Logan’s castoffs were in the den where he had slept: a toy basketball hoop that glowed in the dark (called “The Luminator”) and its accompanying ball, a book titled The Summer of the Monkeys , a souvenir cup-and-pencil set from the Jekyll & Hyde theme restaurant, a yellow whistle and the entire Harry Potter canon.
Seeing them, I felt I had glanced through a tiny window into the delicate soul of a little boy in struggle. I had never met Logan, but he became immediately vivid to me: a typical yet totally unique kid. He was inquisitive, active. He had an imagination and a sense of humor. He was brave. I wondered how he was facing his illness, and exactly how he spent his time in the apartment.
I thought of his sister. When I was her age, my sum obligations consisted of progressing through college with respectable grades and doing something job-like during the summers. My priorities then ranged from choosing which campus bar I might attend at night, to wondering how I might find employment once I graduated.
How did this young woman bear the weight–of caring for her brother, of seeing to his treatments, of watching him face his mortality–at a time in her life when the world was supposed to be hers?
I’d heard from my wife that Logan had asked his sister if he could live his “whole life on chemotherapy.” She began to explain that no, he could not; that the body couldn’t withstand it, and that the tumors would eventually become resistant and grow–
“Oh, no,” he’d cut her off, “don’t go any further.”
Logan and his sister left the States for Poland shortly before we returned to the apartment. His treatment finished, he was reunited with the family dogs he loved so much. In an e-mail to my wife and me, his sister wrote that when she asked Logan if he wished for anything, he told her: “Donate to a charity for animals.” Other than that, there was nothing he wanted.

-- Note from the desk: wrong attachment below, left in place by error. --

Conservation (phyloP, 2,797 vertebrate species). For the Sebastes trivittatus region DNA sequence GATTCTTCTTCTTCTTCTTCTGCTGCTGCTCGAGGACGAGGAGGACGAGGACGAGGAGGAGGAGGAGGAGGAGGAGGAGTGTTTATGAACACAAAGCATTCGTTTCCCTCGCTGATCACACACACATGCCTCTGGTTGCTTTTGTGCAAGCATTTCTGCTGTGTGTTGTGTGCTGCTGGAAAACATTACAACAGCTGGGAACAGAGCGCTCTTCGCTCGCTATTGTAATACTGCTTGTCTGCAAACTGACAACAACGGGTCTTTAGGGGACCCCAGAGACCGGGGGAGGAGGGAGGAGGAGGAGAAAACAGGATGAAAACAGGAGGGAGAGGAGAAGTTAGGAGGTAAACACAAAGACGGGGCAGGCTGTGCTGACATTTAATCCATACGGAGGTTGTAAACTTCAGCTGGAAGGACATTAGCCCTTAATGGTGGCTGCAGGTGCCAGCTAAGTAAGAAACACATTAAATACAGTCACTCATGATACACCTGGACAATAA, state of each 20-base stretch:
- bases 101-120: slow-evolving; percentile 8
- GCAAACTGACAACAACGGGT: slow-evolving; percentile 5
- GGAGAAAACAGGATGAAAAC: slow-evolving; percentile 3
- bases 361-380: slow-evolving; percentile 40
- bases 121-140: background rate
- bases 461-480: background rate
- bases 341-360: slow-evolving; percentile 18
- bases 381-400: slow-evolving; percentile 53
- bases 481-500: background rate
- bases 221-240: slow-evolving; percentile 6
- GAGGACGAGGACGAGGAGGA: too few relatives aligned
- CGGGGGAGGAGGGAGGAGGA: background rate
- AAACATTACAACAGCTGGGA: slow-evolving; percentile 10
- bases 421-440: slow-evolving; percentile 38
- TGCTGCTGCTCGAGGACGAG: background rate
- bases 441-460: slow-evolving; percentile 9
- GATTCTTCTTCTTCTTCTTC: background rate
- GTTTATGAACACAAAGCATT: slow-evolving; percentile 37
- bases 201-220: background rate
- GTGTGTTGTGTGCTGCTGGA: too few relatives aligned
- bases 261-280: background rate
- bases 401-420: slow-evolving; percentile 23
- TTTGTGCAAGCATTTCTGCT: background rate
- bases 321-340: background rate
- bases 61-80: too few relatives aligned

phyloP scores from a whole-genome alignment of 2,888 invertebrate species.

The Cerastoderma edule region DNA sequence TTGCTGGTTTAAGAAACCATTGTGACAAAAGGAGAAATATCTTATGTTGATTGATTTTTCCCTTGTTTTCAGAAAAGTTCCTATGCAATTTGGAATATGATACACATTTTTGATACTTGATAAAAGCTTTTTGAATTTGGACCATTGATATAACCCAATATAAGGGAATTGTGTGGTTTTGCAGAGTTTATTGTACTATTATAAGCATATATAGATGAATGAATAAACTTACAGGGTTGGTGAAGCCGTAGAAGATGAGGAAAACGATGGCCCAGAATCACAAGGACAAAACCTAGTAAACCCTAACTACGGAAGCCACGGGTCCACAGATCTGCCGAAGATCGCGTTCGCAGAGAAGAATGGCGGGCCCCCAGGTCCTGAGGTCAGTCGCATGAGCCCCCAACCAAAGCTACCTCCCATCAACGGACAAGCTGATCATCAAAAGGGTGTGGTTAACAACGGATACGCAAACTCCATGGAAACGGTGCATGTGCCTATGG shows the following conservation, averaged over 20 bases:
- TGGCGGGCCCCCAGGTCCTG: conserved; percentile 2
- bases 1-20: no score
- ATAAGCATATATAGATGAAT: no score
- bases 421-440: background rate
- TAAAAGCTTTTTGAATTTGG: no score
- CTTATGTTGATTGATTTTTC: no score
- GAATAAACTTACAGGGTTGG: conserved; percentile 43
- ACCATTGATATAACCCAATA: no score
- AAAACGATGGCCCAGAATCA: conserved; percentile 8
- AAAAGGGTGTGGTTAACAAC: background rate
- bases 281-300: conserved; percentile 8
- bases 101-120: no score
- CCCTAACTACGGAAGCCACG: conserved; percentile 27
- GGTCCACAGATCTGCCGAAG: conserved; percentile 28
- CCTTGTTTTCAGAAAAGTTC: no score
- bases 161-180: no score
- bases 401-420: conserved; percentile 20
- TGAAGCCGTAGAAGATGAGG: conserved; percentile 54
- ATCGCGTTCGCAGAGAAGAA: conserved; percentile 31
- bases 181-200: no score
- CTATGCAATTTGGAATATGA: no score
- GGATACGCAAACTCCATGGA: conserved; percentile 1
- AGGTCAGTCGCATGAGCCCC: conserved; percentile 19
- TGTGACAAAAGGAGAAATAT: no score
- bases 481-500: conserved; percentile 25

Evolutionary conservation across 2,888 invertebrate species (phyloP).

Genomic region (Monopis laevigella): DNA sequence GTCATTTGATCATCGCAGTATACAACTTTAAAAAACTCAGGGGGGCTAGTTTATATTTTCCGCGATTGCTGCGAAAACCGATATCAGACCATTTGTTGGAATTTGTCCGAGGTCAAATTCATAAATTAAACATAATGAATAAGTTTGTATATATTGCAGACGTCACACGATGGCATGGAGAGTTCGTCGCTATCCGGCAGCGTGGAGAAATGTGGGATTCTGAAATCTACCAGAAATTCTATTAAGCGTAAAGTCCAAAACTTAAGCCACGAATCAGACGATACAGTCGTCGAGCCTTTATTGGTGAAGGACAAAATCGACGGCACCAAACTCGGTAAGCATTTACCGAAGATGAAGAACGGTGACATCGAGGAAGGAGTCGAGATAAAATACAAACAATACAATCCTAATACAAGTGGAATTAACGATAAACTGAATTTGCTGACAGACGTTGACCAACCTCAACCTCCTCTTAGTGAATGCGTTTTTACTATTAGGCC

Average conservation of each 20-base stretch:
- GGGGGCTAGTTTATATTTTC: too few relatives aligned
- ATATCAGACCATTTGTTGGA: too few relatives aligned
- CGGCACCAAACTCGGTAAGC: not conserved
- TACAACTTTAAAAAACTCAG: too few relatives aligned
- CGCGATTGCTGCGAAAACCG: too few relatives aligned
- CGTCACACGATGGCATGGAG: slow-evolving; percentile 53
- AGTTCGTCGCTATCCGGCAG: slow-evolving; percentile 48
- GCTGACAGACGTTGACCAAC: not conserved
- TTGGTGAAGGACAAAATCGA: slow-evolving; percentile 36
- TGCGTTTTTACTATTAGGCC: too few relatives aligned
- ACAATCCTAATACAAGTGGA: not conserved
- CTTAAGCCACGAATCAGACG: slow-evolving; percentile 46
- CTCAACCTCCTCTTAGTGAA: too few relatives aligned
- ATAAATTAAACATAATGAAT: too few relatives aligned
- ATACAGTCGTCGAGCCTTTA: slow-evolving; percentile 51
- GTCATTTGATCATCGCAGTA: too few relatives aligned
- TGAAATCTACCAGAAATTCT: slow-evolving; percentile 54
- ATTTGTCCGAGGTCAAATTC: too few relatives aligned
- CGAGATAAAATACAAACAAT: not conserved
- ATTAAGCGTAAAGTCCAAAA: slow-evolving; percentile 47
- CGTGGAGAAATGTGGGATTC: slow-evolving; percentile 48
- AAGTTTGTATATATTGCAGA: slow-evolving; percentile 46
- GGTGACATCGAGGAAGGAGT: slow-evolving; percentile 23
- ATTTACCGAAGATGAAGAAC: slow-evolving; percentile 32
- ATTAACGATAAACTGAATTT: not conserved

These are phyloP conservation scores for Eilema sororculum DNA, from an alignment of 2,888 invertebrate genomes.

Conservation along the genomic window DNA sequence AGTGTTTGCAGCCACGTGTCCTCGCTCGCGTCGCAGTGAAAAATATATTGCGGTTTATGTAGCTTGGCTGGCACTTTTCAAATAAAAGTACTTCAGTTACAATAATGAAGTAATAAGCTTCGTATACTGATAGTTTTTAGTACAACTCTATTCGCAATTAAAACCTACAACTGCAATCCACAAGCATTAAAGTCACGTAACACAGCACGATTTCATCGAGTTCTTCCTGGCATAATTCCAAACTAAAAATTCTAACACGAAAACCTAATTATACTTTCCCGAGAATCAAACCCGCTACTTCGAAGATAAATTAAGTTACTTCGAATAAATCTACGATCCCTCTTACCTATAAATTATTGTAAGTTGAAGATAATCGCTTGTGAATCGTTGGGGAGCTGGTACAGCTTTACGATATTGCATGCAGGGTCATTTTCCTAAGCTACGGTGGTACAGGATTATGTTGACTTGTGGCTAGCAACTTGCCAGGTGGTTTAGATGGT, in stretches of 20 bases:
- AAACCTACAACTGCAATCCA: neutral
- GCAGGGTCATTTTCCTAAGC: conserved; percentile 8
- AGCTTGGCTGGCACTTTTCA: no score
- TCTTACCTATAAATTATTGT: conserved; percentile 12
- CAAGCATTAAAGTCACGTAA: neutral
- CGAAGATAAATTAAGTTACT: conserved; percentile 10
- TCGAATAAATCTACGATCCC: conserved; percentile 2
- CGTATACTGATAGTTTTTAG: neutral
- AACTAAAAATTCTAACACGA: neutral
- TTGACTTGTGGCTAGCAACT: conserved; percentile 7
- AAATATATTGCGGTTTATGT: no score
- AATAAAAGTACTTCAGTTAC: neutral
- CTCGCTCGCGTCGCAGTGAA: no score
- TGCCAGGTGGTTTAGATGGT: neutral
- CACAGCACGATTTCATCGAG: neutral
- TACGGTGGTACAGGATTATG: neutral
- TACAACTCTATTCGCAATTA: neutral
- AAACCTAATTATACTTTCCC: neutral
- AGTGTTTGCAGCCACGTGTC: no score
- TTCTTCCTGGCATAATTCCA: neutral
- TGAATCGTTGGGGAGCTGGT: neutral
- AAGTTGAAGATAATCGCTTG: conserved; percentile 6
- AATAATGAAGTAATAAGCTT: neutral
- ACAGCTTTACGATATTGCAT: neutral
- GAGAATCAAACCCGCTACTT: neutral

That wall inside me, I realized long ago, functions poorly. While it can sometimes keep the pain out, it too often keeps feelings locked in. Despite this recognition, I have been, by and large, unable to dismantle it. Old habits die hard.
But in my apartment that day, the wall crumbled completely. I was beset by a consuming, impotent anger at the cruel unfairness of life. I was ashamed at the thousand “problems” I allowed to distract me from the simple beauties and gifts of daily life. I found myself in tears for a boy I’d never met, for his sister to whom I’d never spoken.
Until that moment, a “charmed life” had been just a concept to me. It was something I wished for, could momentarily taste in my own best times, and it was what I envied others for having during my worst. But Logan, who had left something of himself behind in my apartment, taught me that those words are not a mere concept, that they are inextricably linked. He left me hoping that he will beat the odds and live the long life he deserves. He left me feeling deeply for him and his family. He left me totally exposed, and wanting to remain that way.